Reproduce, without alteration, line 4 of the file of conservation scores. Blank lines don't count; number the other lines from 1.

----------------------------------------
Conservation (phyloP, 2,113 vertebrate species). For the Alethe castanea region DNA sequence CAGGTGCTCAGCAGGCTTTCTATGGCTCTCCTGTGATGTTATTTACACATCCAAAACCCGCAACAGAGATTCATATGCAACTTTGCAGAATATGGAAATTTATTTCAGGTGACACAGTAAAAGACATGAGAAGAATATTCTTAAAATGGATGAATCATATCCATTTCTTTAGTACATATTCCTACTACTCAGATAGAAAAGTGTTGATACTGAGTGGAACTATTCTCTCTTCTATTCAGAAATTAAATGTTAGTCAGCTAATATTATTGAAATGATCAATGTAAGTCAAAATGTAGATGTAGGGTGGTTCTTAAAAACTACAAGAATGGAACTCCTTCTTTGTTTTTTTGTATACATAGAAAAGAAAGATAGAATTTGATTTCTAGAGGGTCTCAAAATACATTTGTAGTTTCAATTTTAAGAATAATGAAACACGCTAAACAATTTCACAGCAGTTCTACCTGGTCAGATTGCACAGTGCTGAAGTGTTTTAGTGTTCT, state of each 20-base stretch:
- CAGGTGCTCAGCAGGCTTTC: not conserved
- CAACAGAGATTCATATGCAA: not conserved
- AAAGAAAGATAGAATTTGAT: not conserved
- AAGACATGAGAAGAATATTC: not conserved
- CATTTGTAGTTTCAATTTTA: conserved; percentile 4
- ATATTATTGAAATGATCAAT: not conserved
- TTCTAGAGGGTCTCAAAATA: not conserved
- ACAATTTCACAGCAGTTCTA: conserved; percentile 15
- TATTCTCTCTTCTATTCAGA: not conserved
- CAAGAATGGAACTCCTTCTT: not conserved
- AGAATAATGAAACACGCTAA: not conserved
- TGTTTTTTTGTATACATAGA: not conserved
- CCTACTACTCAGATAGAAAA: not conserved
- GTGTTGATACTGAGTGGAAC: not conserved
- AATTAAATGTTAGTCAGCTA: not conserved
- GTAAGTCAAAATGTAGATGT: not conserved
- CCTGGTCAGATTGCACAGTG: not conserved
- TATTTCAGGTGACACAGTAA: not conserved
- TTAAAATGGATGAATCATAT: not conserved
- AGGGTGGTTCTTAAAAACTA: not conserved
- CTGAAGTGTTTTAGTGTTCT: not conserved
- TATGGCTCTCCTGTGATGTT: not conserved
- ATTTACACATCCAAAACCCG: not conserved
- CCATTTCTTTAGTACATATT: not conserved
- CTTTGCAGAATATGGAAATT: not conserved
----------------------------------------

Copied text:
- AAAGAAAGATAGAATTTGAT: not conserved